As many students in Manitoba have begun a new semester, and Grade 12 students have begun their last semester, stress levels over final exams have temporarily curtailed. Such is the ritual that we have subscribed to over the past 100 years, at least according to a new film entitled Most Likely to Succeed.

The Sundance award-winning film documents what happens at High Tech High, a project-based learning school in San Diego, and asks if the age-old system of teaching to the test really equates to learning.

Most Likely to Succeed has been screened throughout Winnipeg. Various groups of educators at the University of Winnipeg, SJR, and MBCI have come together to see how the film argues that since we no longer live in an industrial age, we need to move away from an industrial form of education.

Most Likely to Succeed Trailer from One Potato Productions on Vimeo.

At High Tech High, project-based learning is the basis for all designed experiences. Teachers work in teams, students go out and work in internships, there are no bells, and the final exam for each term is an exhibition night where the public judges the work of learners and teachers. Teachers are allowed to teach to their passions, meaning that two different Grade 9 classes might be focused on different questions and subject matter. (The horror, the horror!)

Ironically, educators have been designing educative experiences for decades. John Dewey, arguably the loudest and longest voice on the topic of experiential education, began speaking about a learner's experience in the 19th century. What Dewey (and Freire, Piaget, and Kolb) do is argue that what is central to learning is the experience of the learner and that the learner needs to go through a process of growth which involves questioning, dialogue, experimentation, and reflection.

This process, according to the film, has been driven out of our learning communities and overtaken by an industrial model designed to produce a workforce focused on manual labour.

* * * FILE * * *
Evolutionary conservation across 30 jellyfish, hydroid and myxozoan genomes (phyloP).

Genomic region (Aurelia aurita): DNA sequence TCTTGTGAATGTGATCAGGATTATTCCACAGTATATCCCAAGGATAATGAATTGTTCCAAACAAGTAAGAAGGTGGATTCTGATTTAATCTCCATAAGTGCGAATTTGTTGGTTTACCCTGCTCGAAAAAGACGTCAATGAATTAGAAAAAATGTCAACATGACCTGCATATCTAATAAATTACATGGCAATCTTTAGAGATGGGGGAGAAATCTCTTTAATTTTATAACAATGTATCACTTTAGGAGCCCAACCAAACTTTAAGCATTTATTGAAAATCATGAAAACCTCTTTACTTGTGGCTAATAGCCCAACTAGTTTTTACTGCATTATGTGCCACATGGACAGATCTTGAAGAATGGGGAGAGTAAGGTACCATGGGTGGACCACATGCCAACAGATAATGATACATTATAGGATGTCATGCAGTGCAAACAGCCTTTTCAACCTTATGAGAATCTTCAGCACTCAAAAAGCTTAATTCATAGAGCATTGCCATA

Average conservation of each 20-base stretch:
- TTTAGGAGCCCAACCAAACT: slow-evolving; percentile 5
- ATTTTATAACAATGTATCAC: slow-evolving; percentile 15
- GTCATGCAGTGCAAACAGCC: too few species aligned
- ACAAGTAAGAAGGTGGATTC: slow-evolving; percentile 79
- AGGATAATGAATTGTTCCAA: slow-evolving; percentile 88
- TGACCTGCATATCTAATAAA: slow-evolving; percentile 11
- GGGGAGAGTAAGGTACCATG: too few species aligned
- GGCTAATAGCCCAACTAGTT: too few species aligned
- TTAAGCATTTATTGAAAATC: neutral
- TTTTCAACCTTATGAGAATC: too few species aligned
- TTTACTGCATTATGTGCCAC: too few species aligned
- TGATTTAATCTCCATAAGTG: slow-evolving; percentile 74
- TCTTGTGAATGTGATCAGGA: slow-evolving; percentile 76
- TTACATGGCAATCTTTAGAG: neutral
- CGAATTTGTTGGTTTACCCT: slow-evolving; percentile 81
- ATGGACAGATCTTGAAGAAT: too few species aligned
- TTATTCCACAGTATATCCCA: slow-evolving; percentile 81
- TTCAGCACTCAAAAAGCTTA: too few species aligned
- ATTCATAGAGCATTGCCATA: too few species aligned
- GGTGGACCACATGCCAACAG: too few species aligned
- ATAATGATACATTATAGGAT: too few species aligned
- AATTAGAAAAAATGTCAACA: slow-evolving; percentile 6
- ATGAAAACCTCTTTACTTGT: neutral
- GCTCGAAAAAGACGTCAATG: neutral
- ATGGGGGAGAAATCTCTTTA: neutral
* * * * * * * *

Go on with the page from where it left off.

The film has generated a great deal of discussion around the world and in Winnipeg and has many of us thinking and re-thinking exactly what it is we do.

We know experiences to be effective when they lead to greater educative experiences. (See Jay Roberts's book Beyond Learning by Doing for a great survey on theoretical understandings of experience.) An experience moves beyond the one-off field trip, but is specifically designed using the pre-existing understanding of the world of the learner. The learner is transformed through an educative experience because it is relevant to their lives and challenges their understanding of the world.

The jury's still out

Researchers in brain-based education argue the theory of experience through neuroscience. Science tells that the most important factor in determining successful learning is the pre-existing neural network of the learner. Similarly, neuroscience tells us that when the learner learns, that there is a physiological transformation within the brain.

Most Likely to Succeed is quite honest and suggests that the jury is still out, concretely, on the success of schools like High Tech High. But what the documentary does do is point out that the transactional model, that is the transmitting of content, does not equate to learning. Studies certainly demonstrate that when learners receive high marks in June and then are re-tested in September, they perform poorly. Learners simply memorized for the test. And as neuroscience and social science tells us (see the curve of forgetting), if we don't use it, we lose it.

So what is learning then? If it's not high test scores, in a traditional sense (factual recall, etc.) then how can we describe it? How do we know when learning occurs and how do we know what excellence in teaching is? Why should we bother teaching students in a manner that does not equate to deep learning?

If neuroscience is telling us that learning occurs when either new neural networks are created or enhanced, then as educators (whether we are teachers, parents, or leaders in our workplaces), how do we cultivate environments where the learner's pre-existing neural network are exploited, so to speak, so that experiences can be designed which will challenge their understanding of the world and allow them the space to become curious and offer meaningful solutions?

For me, we need to move away from the traditional transactional methodologies. The industrial or scientific model was designed for an industrial age when resource exploitation and consumerism were official government policy. We are arguably in need of a citizenry that will have to be far more creative, resilient, and thoughtful as we approach some interesting times for our species.

For now, if students are not remembering long-term what we are teaching them, then perhaps we need to rethink the purpose and method for learning and teaching.


Matt Henderson is a humanities teacher at St. John's-Ravenscourt School. To arrange a screening of Most Likely to Succeed for your school, learning community, or workplace, visit www.mlts.org.